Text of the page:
The plan is intended to protect against and mitigate fire ignitions that may be associated with Southern California Edison utility infrastructure. The goal is to conduct aerial inspections with little to no disruption to residents.
(TNS) — As part of its Wildfire Mitigation Plan, Southern California Edison will use drones over parts of the High Desert to inspect power equipment.
SCE spokesman David Song told the Daily Press on Monday that over the next few months, some residents west of Interstate 15 may see SCE drone aircraft inspecting power poles and equipment as part of the mitigation plan.
"The inspection work will be conducted mostly in the areas of Adelanto, Phelan, Piñon Hills and Wrightwood," Song said. "SkySkopes and BEAD are the contractors who will do the work."
During the inspections, contractors on the ground will maneuver and monitor the drones, which will launch from and land on a mobile platform, Song said.
The plan is intended to protect against and mitigate fire ignitions that may be associated with utility infrastructure. The company's goal is to conduct aerial inspections with little to no disruption to residents, Song said.
In 2015, SCE purchased its first drone and now has 20with high-tech capabilities that can capture detailed images of infrastructure — often in remote, hard-to-reach locations, SCE said.
There are nearly 15 FAA-licensed and SCE-trained drone operators at the company and that number is increasing. The company also uses contractors for inspections.
"During the COVID-19 outbreak, we're performing a balancing act by keeping our employees safe in the field while servicing our customers and taking precautionary measures to mitigate the risk of fire," Song said.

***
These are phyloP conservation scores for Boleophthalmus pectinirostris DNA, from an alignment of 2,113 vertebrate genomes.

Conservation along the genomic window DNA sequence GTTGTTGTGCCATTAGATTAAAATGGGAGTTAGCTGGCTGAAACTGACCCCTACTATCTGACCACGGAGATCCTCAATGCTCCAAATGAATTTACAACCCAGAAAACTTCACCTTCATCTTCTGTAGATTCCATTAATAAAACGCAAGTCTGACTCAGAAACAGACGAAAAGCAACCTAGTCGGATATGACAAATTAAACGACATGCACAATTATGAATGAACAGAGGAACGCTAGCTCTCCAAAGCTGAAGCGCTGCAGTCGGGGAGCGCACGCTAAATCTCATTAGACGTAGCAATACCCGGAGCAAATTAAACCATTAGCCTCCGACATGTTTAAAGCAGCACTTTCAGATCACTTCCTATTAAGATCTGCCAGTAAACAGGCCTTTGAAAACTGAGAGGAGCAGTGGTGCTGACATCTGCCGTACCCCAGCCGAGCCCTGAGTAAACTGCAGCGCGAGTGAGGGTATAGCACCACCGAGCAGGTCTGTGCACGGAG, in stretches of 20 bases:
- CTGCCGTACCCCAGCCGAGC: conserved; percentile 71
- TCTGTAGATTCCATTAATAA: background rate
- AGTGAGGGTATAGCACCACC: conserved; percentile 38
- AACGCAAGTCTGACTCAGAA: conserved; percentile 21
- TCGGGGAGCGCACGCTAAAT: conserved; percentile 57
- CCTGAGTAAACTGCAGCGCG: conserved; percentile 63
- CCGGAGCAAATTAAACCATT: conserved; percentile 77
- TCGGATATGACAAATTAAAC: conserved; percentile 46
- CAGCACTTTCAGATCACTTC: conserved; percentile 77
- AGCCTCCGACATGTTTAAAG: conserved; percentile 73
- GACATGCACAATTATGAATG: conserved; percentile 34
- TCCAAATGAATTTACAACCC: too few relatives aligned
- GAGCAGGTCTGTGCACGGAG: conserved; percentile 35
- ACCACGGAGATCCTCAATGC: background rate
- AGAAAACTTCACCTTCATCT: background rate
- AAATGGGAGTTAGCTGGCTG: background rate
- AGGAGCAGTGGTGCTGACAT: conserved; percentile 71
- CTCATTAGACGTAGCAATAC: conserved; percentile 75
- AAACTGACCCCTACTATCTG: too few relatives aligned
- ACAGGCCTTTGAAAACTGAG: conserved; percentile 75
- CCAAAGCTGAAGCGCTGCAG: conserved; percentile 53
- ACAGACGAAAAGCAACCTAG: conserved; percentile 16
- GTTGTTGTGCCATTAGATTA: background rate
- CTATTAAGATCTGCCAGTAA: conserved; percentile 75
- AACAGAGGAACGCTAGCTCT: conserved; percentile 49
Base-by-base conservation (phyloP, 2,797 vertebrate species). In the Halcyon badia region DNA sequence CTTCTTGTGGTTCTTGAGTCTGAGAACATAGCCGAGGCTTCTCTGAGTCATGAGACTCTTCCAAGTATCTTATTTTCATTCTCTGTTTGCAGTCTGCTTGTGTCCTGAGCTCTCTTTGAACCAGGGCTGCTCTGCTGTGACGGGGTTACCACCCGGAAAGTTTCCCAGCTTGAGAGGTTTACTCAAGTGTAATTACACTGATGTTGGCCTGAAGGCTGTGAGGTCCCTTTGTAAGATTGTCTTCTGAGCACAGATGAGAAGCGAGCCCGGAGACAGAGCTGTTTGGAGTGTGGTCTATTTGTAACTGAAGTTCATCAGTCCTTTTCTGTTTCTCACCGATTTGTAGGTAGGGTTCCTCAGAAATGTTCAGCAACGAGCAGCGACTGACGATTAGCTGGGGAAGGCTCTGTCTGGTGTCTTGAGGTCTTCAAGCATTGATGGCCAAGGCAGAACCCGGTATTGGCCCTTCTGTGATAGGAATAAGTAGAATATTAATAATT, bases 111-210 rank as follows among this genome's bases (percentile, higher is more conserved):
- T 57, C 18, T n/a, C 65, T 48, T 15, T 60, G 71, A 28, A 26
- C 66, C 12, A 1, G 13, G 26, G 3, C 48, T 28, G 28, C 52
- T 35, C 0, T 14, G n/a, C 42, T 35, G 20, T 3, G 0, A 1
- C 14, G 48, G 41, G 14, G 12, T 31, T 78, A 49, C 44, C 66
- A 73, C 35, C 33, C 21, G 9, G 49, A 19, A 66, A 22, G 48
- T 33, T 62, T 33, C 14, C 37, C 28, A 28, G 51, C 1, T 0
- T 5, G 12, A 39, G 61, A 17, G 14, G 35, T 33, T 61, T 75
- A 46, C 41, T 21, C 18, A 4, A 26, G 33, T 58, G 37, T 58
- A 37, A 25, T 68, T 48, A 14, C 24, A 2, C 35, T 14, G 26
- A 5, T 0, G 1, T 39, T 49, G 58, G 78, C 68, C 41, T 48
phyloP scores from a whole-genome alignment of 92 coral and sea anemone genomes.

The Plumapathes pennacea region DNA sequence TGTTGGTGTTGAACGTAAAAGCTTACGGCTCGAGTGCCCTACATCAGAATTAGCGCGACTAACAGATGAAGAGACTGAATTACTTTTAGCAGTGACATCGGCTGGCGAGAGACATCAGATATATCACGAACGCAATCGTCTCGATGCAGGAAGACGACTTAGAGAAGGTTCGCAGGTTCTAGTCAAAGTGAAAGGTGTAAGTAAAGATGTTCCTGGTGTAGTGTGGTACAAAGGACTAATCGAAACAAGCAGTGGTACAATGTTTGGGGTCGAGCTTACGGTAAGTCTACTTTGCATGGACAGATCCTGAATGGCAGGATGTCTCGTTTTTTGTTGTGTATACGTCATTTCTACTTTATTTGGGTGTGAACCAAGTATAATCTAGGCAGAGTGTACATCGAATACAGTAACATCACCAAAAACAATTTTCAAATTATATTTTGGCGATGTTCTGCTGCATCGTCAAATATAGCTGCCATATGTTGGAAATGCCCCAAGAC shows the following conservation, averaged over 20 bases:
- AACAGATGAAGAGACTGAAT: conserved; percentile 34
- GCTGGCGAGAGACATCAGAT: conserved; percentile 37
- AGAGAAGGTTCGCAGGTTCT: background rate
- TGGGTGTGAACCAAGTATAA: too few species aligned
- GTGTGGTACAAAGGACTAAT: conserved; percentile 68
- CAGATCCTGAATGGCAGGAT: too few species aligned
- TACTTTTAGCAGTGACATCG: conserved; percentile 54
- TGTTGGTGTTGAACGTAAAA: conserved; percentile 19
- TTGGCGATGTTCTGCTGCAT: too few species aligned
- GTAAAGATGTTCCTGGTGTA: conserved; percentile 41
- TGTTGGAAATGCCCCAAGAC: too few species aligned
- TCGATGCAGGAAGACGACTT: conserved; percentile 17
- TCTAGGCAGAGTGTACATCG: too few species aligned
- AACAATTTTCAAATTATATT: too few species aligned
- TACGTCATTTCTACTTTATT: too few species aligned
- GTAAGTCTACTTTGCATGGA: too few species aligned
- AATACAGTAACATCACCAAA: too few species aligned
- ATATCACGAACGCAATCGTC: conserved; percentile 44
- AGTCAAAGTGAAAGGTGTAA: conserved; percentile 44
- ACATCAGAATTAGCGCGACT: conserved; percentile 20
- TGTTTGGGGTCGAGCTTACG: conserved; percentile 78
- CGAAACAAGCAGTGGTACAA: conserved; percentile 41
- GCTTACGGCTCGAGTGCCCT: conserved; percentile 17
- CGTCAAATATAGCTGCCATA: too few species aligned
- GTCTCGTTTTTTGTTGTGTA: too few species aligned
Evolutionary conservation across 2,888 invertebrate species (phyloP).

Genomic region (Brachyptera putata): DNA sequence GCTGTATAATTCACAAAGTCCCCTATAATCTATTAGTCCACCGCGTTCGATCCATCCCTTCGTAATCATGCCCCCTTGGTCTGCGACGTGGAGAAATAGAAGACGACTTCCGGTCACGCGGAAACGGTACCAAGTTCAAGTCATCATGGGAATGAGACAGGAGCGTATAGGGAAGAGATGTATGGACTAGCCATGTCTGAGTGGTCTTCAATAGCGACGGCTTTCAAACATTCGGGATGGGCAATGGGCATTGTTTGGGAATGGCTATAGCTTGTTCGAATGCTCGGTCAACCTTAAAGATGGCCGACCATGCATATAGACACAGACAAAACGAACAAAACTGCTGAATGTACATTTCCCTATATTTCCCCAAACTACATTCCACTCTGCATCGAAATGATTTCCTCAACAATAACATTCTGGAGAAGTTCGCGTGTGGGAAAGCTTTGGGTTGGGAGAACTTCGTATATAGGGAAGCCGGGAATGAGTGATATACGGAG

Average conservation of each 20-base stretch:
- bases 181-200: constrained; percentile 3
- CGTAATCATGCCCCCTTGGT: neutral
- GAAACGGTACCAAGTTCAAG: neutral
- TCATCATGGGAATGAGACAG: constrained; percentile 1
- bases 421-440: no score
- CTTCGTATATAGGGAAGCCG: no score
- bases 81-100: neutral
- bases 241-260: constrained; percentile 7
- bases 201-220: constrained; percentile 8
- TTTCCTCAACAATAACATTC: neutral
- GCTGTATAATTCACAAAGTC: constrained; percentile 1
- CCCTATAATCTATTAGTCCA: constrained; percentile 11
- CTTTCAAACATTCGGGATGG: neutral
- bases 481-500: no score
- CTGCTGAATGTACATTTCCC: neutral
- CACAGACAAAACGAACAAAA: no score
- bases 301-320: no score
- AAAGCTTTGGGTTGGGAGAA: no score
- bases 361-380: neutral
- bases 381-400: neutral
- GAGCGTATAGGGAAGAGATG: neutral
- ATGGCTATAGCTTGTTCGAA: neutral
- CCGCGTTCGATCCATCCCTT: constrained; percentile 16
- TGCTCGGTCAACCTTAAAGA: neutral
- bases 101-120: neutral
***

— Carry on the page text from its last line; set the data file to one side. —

Part of SCE's health and safety protocol during the COVID-19 pandemic includes employees wearing face coverings and "working safely together but safely apart," Song said.
The company also encourages employees to travel to job sites in their own vehicles and crews are scheduled to work in groups to lessen the spread of infection.
He added that the company continues to exceed long-standing industry practices to further fortify the electric system against the increasing threat of wildfires due to extreme weather conditions heightened by climate change, increased development in the wildland-urban interface, and significant build-up of fuel on state and federal forest lands.
This includes enhanced inspections on all SCE overhead power lines in high fire risk areas to identify and remedy potential issues outside of standard inspection cycles, Song said.
After the inspection, drone footage is downloaded and SCE inspectors look for equipment that needs repairs, SCE said.
"We're reaching out ... (to) inform the public about our drones work," Song said. "Because of COVID-19, there's a lot of people at home and they may wonder why there's a drone flying over their neighborhood."
In August, dozens of residents called the Daily Press after they witnessed an unmarked helicopter, used by SCE for inspections, flying low over several neighborhoods in Apple Valley.
Song said the aircraft belonged to Coastal Helicopters, which was hired for "enhanced aerial inspection work" that includes capturing photos of utility lines, transformers and other power equipment.
Drones are quieter than helicopters and can be used in sensitive areas where helicopters may create an undue disturbance. Drones can also get more detailed images and videos since they can fly in closer to the infrastructure, SCE said.
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